Cruel irony knows no bounds.  Submitted by Alaska Jill.

A collection of grand opening ads for various stores in the mall.  Most of these stores listed here are long gone.  Hardy Shoes is very appropriate considering the visible remains of one of those stores in the infamous Dixie Square Mall.  All submitted by Alaska Jill.

Yes, children, O.J. Simpson was once known for something besides a car chase in a Bronco, an ill-fitting glove and a murdered blond wife.  He was quite the sports hero in the 70's and 80's.  Submitted by Alaska Jill.

And speaking of O.J., you could find Orange Julius at Regency Mall every day in the 70's.  Submitted by Alaska Jill.

Typical of 70's malls, the downtown department stores and specialty shops moved into the mall in a desperate attempt to survive.  Most failed in this move.  Ruben's, however, did not open a full anchor-sized department store like Cullum's did instead becoming an inline tenant near Belk.  While they have long since closed their store at the mall, they survive downtown as a specialty department store emphasizing customer service as well as stocking hard-to-find sizes and styles. 

Coles books morphed into what we know today as Barnes & Noble in the late 1990's.  Along with B. Dalton, both had a location at the mall in the prosperous years.  Once again, the owners are lying about just how safe this mall is.  Apparently they already realized they had put the mall in the wrong spot and were attempting to reassure people that it would not be an issue.

Disco fever was still pumping out funky beats when the mall opened.  Silverman's was there to outfit you for the club.  However, "Stayin' Alive" was what mall patrons ended up doing instead of 20 somethings in the disco.

Since writing the first two posts, the interest in this mall has led to a generous helping of submissions to me of various photos and artifacts from the mall's history.  Unlike the last two posts, this post focuses more on the historical aspects of the mall.  Items submitted are old newspaper scans, directories, architectural photos and a few photos of the mall.  For me personally, I would rather see pictures and information about the mall when it looks clean and new, is full of stores and full of happy shoppers, so this is one of the more enjoyable posts of the series presenting the mall when it was part of a big dream instead of a depressing reality.  While this post was never originally planned, it is being added because of the huge interest, efforts and requests of so many of you.  I would appreciate any further images that show this mall when it was open and still viable, and if submitted I will add them to this post.  Popular demand is why I am adding this addendum to my two part series about one of the most infamous dead malls in the United States.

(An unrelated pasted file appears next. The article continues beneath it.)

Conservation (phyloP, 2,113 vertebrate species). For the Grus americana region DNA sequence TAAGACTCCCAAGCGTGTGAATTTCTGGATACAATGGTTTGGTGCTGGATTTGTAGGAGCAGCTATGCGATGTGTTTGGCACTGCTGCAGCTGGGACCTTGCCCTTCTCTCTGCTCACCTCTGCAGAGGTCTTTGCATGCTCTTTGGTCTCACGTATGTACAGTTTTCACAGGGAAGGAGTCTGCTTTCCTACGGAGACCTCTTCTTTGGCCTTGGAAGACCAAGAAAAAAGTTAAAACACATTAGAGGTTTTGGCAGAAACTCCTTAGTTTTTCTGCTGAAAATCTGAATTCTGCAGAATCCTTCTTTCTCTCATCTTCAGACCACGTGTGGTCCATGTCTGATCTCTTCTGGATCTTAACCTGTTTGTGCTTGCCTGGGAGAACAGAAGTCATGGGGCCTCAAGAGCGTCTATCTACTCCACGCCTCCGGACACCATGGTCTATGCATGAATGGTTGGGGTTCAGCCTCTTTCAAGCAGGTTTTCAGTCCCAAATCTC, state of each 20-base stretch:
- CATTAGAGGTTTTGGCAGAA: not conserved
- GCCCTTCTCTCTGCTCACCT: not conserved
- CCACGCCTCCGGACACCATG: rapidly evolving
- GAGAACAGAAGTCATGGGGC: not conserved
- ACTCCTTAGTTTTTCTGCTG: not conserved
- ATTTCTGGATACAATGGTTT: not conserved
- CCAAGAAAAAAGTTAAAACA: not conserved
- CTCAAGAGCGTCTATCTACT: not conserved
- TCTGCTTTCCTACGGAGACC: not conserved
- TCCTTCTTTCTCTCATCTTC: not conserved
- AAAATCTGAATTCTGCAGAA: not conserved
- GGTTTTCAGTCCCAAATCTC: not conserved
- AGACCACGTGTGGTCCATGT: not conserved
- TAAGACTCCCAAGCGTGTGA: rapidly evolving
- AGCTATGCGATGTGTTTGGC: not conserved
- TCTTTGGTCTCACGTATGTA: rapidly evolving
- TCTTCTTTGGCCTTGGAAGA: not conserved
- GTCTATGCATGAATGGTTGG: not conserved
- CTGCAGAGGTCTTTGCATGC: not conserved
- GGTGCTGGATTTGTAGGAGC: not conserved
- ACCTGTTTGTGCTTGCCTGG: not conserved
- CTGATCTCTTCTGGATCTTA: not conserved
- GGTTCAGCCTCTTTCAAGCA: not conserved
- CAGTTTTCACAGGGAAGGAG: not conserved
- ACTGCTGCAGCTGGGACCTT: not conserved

These are some of the photos taken by Virginia K Cailleteau showing a much more grim scene as the owners were in the process of gutting the entire mall in order to bring it to fire code.  The first shows the Belk center court, which looks far less glamorous than the prior image.

Two photos of the main mall being gutted leaving nothing recognizable except for the stage and skylights.

Time stood still for over a decade, but it seems that the clock was again changed by some demolition worker.

A dry fountain sits free of garbage and debris.

Images of the theater, which no longer give an indication of its past as a three-screen movie house other than the oddly-placed steps.

Montgomery Ward escalators, lower level.

Montgomery Ward escalators, lower level.  

JB White lower level and escalators

JB White lower level escalators.

Wards has been stripped of its signature burnt orange tiles leaving nothing but a vague impression.  Since the completing of the interior demolition, the exterior entrances to the department stores and mall have been walled off with cinder blocks making entry and escape impossible.  Time will tell if this steel and concrete tomb gets demolished for good or turned into something useful.  With the movie studio idea obviously killed, I guess the only hope now is mixed use or industrial.